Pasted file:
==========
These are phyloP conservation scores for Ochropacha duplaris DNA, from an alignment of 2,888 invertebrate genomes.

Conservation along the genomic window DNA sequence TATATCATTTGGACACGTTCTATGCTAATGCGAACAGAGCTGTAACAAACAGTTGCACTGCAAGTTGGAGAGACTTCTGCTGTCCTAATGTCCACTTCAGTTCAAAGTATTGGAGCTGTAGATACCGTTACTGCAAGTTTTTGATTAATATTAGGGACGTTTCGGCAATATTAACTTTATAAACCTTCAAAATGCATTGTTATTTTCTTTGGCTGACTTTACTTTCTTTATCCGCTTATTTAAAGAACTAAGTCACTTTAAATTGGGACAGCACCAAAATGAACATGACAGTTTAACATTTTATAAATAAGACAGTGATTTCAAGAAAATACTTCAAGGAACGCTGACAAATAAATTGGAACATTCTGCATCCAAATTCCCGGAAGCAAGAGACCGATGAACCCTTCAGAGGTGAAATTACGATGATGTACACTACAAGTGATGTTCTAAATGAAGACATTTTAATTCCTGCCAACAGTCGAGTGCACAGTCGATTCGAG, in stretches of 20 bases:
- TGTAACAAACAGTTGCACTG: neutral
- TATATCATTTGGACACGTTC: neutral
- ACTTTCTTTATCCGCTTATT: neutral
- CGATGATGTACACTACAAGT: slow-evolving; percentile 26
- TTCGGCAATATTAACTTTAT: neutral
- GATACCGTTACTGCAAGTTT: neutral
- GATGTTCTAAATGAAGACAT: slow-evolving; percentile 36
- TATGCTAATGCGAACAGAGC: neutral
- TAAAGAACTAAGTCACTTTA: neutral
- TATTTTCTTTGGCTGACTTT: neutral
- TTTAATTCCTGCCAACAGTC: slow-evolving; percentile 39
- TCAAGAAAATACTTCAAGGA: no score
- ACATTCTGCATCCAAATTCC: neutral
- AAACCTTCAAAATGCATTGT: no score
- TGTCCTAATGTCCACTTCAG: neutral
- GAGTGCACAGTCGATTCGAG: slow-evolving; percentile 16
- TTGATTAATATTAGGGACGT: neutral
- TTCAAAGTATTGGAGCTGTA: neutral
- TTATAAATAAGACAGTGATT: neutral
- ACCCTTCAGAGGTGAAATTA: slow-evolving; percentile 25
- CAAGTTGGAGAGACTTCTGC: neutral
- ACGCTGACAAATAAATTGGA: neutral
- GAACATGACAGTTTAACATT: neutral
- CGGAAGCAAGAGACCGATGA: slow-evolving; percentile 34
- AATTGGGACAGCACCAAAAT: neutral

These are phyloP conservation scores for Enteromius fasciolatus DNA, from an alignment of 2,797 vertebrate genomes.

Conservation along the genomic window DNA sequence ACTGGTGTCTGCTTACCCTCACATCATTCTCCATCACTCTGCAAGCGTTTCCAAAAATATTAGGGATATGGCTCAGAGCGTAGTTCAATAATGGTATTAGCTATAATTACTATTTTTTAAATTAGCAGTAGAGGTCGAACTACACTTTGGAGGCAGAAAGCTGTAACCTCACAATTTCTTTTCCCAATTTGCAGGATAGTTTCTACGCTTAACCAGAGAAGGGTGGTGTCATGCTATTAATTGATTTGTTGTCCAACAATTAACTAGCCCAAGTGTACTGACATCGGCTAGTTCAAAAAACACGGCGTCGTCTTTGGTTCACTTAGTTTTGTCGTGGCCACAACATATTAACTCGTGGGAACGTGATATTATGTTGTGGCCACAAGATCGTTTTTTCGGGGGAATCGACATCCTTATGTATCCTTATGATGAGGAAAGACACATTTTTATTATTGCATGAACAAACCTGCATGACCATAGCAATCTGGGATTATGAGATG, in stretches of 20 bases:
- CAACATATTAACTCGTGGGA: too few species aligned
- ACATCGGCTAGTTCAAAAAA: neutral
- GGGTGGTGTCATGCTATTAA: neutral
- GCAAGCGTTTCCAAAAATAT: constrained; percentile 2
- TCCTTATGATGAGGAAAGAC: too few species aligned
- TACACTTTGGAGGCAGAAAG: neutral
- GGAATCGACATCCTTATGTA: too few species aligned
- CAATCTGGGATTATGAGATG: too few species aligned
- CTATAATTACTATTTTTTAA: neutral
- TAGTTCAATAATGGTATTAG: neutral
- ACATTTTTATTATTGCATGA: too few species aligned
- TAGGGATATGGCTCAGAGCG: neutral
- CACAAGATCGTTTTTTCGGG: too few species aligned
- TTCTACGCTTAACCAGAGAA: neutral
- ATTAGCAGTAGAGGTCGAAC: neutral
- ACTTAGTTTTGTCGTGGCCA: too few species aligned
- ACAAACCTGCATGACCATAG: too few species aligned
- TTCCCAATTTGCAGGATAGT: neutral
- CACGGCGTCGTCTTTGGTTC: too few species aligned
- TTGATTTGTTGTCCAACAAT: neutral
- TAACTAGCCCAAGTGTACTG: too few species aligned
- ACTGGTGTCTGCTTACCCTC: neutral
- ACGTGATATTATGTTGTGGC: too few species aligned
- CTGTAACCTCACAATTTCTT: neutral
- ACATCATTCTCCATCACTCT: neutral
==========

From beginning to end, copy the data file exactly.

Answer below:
These are phyloP conservation scores for Ochropacha duplaris DNA, from an alignment of 2,888 invertebrate genomes.

Conservation along the genomic window DNA sequence TATATCATTTGGACACGTTCTATGCTAATGCGAACAGAGCTGTAACAAACAGTTGCACTGCAAGTTGGAGAGACTTCTGCTGTCCTAATGTCCACTTCAGTTCAAAGTATTGGAGCTGTAGATACCGTTACTGCAAGTTTTTGATTAATATTAGGGACGTTTCGGCAATATTAACTTTATAAACCTTCAAAATGCATTGTTATTTTCTTTGGCTGACTTTACTTTCTTTATCCGCTTATTTAAAGAACTAAGTCACTTTAAATTGGGACAGCACCAAAATGAACATGACAGTTTAACATTTTATAAATAAGACAGTGATTTCAAGAAAATACTTCAAGGAACGCTGACAAATAAATTGGAACATTCTGCATCCAAATTCCCGGAAGCAAGAGACCGATGAACCCTTCAGAGGTGAAATTACGATGATGTACACTACAAGTGATGTTCTAAATGAAGACATTTTAATTCCTGCCAACAGTCGAGTGCACAGTCGATTCGAG, in stretches of 20 bases:
- TGTAACAAACAGTTGCACTG: neutral
- TATATCATTTGGACACGTTC: neutral
- ACTTTCTTTATCCGCTTATT: neutral
- CGATGATGTACACTACAAGT: slow-evolving; percentile 26
- TTCGGCAATATTAACTTTAT: neutral
- GATACCGTTACTGCAAGTTT: neutral
- GATGTTCTAAATGAAGACAT: slow-evolving; percentile 36
- TATGCTAATGCGAACAGAGC: neutral
- TAAAGAACTAAGTCACTTTA: neutral
- TATTTTCTTTGGCTGACTTT: neutral
- TTTAATTCCTGCCAACAGTC: slow-evolving; percentile 39
- TCAAGAAAATACTTCAAGGA: no score
- ACATTCTGCATCCAAATTCC: neutral
- AAACCTTCAAAATGCATTGT: no score
- TGTCCTAATGTCCACTTCAG: neutral
- GAGTGCACAGTCGATTCGAG: slow-evolving; percentile 16
- TTGATTAATATTAGGGACGT: neutral
- TTCAAAGTATTGGAGCTGTA: neutral
- TTATAAATAAGACAGTGATT: neutral
- ACCCTTCAGAGGTGAAATTA: slow-evolving; percentile 25
- CAAGTTGGAGAGACTTCTGC: neutral
- ACGCTGACAAATAAATTGGA: neutral
- GAACATGACAGTTTAACATT: neutral
- CGGAAGCAAGAGACCGATGA: slow-evolving; percentile 34
- AATTGGGACAGCACCAAAAT: neutral

These are phyloP conservation scores for Enteromius fasciolatus DNA, from an alignment of 2,797 vertebrate genomes.

Conservation along the genomic window DNA sequence ACTGGTGTCTGCTTACCCTCACATCATTCTCCATCACTCTGCAAGCGTTTCCAAAAATATTAGGGATATGGCTCAGAGCGTAGTTCAATAATGGTATTAGCTATAATTACTATTTTTTAAATTAGCAGTAGAGGTCGAACTACACTTTGGAGGCAGAAAGCTGTAACCTCACAATTTCTTTTCCCAATTTGCAGGATAGTTTCTACGCTTAACCAGAGAAGGGTGGTGTCATGCTATTAATTGATTTGTTGTCCAACAATTAACTAGCCCAAGTGTACTGACATCGGCTAGTTCAAAAAACACGGCGTCGTCTTTGGTTCACTTAGTTTTGTCGTGGCCACAACATATTAACTCGTGGGAACGTGATATTATGTTGTGGCCACAAGATCGTTTTTTCGGGGGAATCGACATCCTTATGTATCCTTATGATGAGGAAAGACACATTTTTATTATTGCATGAACAAACCTGCATGACCATAGCAATCTGGGATTATGAGATG, in stretches of 20 bases:
- CAACATATTAACTCGTGGGA: too few species aligned
- ACATCGGCTAGTTCAAAAAA: neutral
- GGGTGGTGTCATGCTATTAA: neutral
- GCAAGCGTTTCCAAAAATAT: constrained; percentile 2
- TCCTTATGATGAGGAAAGAC: too few species aligned
- TACACTTTGGAGGCAGAAAG: neutral
- GGAATCGACATCCTTATGTA: too few species aligned
- CAATCTGGGATTATGAGATG: too few species aligned
- CTATAATTACTATTTTTTAA: neutral
- TAGTTCAATAATGGTATTAG: neutral
- ACATTTTTATTATTGCATGA: too few species aligned
- TAGGGATATGGCTCAGAGCG: neutral
- CACAAGATCGTTTTTTCGGG: too few species aligned
- TTCTACGCTTAACCAGAGAA: neutral
- ATTAGCAGTAGAGGTCGAAC: neutral
- ACTTAGTTTTGTCGTGGCCA: too few species aligned
- ACAAACCTGCATGACCATAG: too few species aligned
- TTCCCAATTTGCAGGATAGT: neutral
- CACGGCGTCGTCTTTGGTTC: too few species aligned
- TTGATTTGTTGTCCAACAAT: neutral
- TAACTAGCCCAAGTGTACTG: too few species aligned
- ACTGGTGTCTGCTTACCCTC: neutral
- ACGTGATATTATGTTGTGGC: too few species aligned
- CTGTAACCTCACAATTTCTT: neutral
- ACATCATTCTCCATCACTCT: neutral